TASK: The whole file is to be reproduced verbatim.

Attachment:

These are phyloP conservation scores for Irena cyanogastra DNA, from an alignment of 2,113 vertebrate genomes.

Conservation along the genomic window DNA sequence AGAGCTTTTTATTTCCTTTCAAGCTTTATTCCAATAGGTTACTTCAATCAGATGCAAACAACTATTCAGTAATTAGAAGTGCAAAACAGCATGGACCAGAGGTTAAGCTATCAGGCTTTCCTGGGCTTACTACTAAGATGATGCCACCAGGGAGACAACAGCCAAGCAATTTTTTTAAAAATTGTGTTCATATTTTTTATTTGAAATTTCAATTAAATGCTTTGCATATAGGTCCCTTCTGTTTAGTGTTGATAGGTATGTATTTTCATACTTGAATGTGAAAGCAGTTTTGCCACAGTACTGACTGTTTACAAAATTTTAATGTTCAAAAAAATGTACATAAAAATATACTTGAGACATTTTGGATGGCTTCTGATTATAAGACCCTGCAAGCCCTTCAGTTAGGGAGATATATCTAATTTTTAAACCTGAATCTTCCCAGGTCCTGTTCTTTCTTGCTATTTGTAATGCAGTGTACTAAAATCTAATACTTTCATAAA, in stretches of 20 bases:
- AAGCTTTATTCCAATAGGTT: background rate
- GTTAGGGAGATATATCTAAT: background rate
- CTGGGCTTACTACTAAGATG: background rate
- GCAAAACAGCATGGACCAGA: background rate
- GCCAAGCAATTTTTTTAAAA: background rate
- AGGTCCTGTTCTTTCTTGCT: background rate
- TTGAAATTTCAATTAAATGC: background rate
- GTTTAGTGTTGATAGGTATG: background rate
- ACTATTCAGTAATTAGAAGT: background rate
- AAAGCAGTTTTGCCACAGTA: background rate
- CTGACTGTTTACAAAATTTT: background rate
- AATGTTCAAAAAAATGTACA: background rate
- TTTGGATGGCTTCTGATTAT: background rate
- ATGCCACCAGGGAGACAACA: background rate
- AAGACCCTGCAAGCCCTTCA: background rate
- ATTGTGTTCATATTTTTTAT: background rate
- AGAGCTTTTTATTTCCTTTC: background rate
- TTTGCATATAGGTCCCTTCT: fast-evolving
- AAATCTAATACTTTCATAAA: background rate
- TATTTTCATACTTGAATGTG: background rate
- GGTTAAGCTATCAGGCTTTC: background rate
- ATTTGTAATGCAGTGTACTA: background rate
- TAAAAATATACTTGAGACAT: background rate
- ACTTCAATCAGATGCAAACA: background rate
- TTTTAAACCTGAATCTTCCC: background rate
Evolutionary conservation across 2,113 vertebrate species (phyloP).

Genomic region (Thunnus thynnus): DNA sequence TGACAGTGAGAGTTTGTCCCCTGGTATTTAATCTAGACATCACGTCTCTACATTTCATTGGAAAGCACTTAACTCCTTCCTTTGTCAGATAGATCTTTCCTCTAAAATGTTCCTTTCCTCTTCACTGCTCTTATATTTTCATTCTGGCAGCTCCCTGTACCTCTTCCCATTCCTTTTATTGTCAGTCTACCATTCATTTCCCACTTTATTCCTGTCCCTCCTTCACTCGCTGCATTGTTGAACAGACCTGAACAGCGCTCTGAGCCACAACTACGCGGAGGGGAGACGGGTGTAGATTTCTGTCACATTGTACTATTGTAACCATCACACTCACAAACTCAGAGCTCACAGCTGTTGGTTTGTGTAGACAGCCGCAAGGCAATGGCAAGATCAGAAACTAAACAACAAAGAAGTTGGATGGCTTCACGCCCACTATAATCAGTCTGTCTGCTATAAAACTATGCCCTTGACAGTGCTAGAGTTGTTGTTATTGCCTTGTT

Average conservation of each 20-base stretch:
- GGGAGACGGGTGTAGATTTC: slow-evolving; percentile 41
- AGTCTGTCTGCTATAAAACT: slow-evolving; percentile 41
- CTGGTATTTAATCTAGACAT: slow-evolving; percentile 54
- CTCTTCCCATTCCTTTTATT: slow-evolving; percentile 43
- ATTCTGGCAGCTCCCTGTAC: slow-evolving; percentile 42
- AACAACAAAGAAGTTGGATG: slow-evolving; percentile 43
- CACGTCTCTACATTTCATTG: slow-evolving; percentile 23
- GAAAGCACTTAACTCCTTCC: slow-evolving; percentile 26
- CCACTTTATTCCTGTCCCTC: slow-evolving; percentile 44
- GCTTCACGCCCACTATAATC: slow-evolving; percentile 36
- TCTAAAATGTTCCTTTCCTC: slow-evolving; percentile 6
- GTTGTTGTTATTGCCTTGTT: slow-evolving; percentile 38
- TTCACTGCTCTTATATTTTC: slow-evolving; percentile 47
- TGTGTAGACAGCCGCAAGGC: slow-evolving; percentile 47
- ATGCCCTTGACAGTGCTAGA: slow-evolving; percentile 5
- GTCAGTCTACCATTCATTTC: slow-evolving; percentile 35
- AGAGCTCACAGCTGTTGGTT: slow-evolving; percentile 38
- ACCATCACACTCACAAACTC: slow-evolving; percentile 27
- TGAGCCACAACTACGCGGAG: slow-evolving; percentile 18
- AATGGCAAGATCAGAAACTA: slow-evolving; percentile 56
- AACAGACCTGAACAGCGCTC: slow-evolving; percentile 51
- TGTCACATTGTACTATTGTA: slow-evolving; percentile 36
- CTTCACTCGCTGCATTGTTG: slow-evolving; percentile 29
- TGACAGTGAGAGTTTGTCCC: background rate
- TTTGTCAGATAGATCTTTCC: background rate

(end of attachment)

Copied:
These are phyloP conservation scores for Irena cyanogastra DNA, from an alignment of 2,113 vertebrate genomes.

Conservation along the genomic window DNA sequence AGAGCTTTTTATTTCCTTTCAAGCTTTATTCCAATAGGTTACTTCAATCAGATGCAAACAACTATTCAGTAATTAGAAGTGCAAAACAGCATGGACCAGAGGTTAAGCTATCAGGCTTTCCTGGGCTTACTACTAAGATGATGCCACCAGGGAGACAACAGCCAAGCAATTTTTTTAAAAATTGTGTTCATATTTTTTATTTGAAATTTCAATTAAATGCTTTGCATATAGGTCCCTTCTGTTTAGTGTTGATAGGTATGTATTTTCATACTTGAATGTGAAAGCAGTTTTGCCACAGTACTGACTGTTTACAAAATTTTAATGTTCAAAAAAATGTACATAAAAATATACTTGAGACATTTTGGATGGCTTCTGATTATAAGACCCTGCAAGCCCTTCAGTTAGGGAGATATATCTAATTTTTAAACCTGAATCTTCCCAGGTCCTGTTCTTTCTTGCTATTTGTAATGCAGTGTACTAAAATCTAATACTTTCATAAA, in stretches of 20 bases:
- AAGCTTTATTCCAATAGGTT: background rate
- GTTAGGGAGATATATCTAAT: background rate
- CTGGGCTTACTACTAAGATG: background rate
- GCAAAACAGCATGGACCAGA: background rate
- GCCAAGCAATTTTTTTAAAA: background rate
- AGGTCCTGTTCTTTCTTGCT: background rate
- TTGAAATTTCAATTAAATGC: background rate
- GTTTAGTGTTGATAGGTATG: background rate
- ACTATTCAGTAATTAGAAGT: background rate
- AAAGCAGTTTTGCCACAGTA: background rate
- CTGACTGTTTACAAAATTTT: background rate
- AATGTTCAAAAAAATGTACA: background rate
- TTTGGATGGCTTCTGATTAT: background rate
- ATGCCACCAGGGAGACAACA: background rate
- AAGACCCTGCAAGCCCTTCA: background rate
- ATTGTGTTCATATTTTTTAT: background rate
- AGAGCTTTTTATTTCCTTTC: background rate
- TTTGCATATAGGTCCCTTCT: fast-evolving
- AAATCTAATACTTTCATAAA: background rate
- TATTTTCATACTTGAATGTG: background rate
- GGTTAAGCTATCAGGCTTTC: background rate
- ATTTGTAATGCAGTGTACTA: background rate
- TAAAAATATACTTGAGACAT: background rate
- ACTTCAATCAGATGCAAACA: background rate
- TTTTAAACCTGAATCTTCCC: background rate
Evolutionary conservation across 2,113 vertebrate species (phyloP).

Genomic region (Thunnus thynnus): DNA sequence TGACAGTGAGAGTTTGTCCCCTGGTATTTAATCTAGACATCACGTCTCTACATTTCATTGGAAAGCACTTAACTCCTTCCTTTGTCAGATAGATCTTTCCTCTAAAATGTTCCTTTCCTCTTCACTGCTCTTATATTTTCATTCTGGCAGCTCCCTGTACCTCTTCCCATTCCTTTTATTGTCAGTCTACCATTCATTTCCCACTTTATTCCTGTCCCTCCTTCACTCGCTGCATTGTTGAACAGACCTGAACAGCGCTCTGAGCCACAACTACGCGGAGGGGAGACGGGTGTAGATTTCTGTCACATTGTACTATTGTAACCATCACACTCACAAACTCAGAGCTCACAGCTGTTGGTTTGTGTAGACAGCCGCAAGGCAATGGCAAGATCAGAAACTAAACAACAAAGAAGTTGGATGGCTTCACGCCCACTATAATCAGTCTGTCTGCTATAAAACTATGCCCTTGACAGTGCTAGAGTTGTTGTTATTGCCTTGTT

Average conservation of each 20-base stretch:
- GGGAGACGGGTGTAGATTTC: slow-evolving; percentile 41
- AGTCTGTCTGCTATAAAACT: slow-evolving; percentile 41
- CTGGTATTTAATCTAGACAT: slow-evolving; percentile 54
- CTCTTCCCATTCCTTTTATT: slow-evolving; percentile 43
- ATTCTGGCAGCTCCCTGTAC: slow-evolving; percentile 42
- AACAACAAAGAAGTTGGATG: slow-evolving; percentile 43
- CACGTCTCTACATTTCATTG: slow-evolving; percentile 23
- GAAAGCACTTAACTCCTTCC: slow-evolving; percentile 26
- CCACTTTATTCCTGTCCCTC: slow-evolving; percentile 44
- GCTTCACGCCCACTATAATC: slow-evolving; percentile 36
- TCTAAAATGTTCCTTTCCTC: slow-evolving; percentile 6
- GTTGTTGTTATTGCCTTGTT: slow-evolving; percentile 38
- TTCACTGCTCTTATATTTTC: slow-evolving; percentile 47
- TGTGTAGACAGCCGCAAGGC: slow-evolving; percentile 47
- ATGCCCTTGACAGTGCTAGA: slow-evolving; percentile 5
- GTCAGTCTACCATTCATTTC: slow-evolving; percentile 35
- AGAGCTCACAGCTGTTGGTT: slow-evolving; percentile 38
- ACCATCACACTCACAAACTC: slow-evolving; percentile 27
- TGAGCCACAACTACGCGGAG: slow-evolving; percentile 18
- AATGGCAAGATCAGAAACTA: slow-evolving; percentile 56
- AACAGACCTGAACAGCGCTC: slow-evolving; percentile 51
- TGTCACATTGTACTATTGTA: slow-evolving; percentile 36
- CTTCACTCGCTGCATTGTTG: slow-evolving; percentile 29
- TGACAGTGAGAGTTTGTCCC: background rate
- TTTGTCAGATAGATCTTTCC: background rate